On the other hand, Clorox CEO Benno Dorer, who topped the list of the 100 Highest-Rated CEOs for U.S. Large Companies for 2017, characterized his inspirational management approach as simple and straightforward in a video interview with Glassdoor: “You envision the future and then you rally people around it.”

Indeed, as a leader, he tries to meet employee expectations for strength and guidance, and then let staffers run their own programs as autonomously as possible.

“It is important as leaders that what we try to do is to make the tough calls,” the Clorox chief executive stated, adding, “Our employees really expect us to be decisive and make those calls that no one else can make—and then to empower them to make calls, themselves, as well.

“I engage with my people in the ‘when’ but I leave it up to them on ‘how’ they accomplish their goals,” said Dorer. “We try to empower people to accomplish what they do best and then stay out of their way and create a really supportive environment.

“We also measure employee engagement on an annual basis—and, in fact, my own pay is based on how engaged my people are. We always look at ourselves as a people company. We are a ‘small’ big company, in that we have big company capabilities—but we are small enough for people to matter.

“Ideas, I like to say, trickle up from the lunchroom and not from the boardroom,” Dorer concluded.

Or is it high tech, high ratings?

Finally, many of the leaders of high-tech companies seem to have achieved mastery of the high-touch approach that employees appreciate and that managers in other industries are only approaching.

Technology is the most-represented industry among the top 100 highest rated CEOs,” Scott Dobroski, Glassdoor community expert, told the online trade publication TechRepublic. “This isn’t surprising, as tech is a booming industry that has driven innovation across all markets, including in workplace culture and management practices.”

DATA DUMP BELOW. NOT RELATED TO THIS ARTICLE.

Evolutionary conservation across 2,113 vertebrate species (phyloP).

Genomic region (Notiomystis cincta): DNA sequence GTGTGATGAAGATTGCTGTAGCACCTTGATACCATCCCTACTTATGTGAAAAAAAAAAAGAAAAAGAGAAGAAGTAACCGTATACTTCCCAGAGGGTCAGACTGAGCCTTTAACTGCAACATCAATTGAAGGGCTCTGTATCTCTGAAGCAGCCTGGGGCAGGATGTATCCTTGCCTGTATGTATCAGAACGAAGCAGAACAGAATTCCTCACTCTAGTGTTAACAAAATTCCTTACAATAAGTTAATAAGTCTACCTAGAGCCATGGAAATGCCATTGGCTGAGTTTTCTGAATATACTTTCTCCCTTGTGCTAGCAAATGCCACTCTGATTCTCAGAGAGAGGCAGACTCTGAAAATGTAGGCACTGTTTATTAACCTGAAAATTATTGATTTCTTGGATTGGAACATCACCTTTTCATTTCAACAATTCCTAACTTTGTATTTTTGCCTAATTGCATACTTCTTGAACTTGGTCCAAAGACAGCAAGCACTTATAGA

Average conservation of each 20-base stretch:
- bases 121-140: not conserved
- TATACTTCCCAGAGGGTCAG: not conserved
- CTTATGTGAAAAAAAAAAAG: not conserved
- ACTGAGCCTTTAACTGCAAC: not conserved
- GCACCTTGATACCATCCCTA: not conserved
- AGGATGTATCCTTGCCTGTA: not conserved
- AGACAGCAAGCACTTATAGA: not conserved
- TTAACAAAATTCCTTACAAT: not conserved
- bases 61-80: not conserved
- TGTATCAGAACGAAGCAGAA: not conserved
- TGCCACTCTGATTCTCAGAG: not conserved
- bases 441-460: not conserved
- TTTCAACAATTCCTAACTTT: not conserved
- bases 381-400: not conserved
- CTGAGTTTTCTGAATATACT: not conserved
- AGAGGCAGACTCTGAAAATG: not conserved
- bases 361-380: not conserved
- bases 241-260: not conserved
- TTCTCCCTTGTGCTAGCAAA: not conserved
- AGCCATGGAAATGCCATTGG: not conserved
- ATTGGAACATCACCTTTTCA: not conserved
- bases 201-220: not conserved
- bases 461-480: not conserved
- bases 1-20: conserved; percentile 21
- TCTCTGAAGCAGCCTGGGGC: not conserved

These top tech CEOs share several overlapping characteristics, according to employees, Dobroski said. “First, employees at these tech companies thrive on strong, mission-driven cultures led by the CEOs, and [value the internal emphasis] on making a real impact on the world, including at companies like Google and Apple,” he said. “Employees also appreciate the transparent leadership style exercised at companies like Facebook and Salesforce.”

Founded in 2007, Glassdoor says it now reviews more than 700,000 employers for its reports each year. For the U.S. version of the awards, large employers must have received at least 100 company reviews, including at least 100 CEO approval ratings and at least 100 senior management ratings, while employers eligible in the small and medium-size category must have received at least 35 company reviews.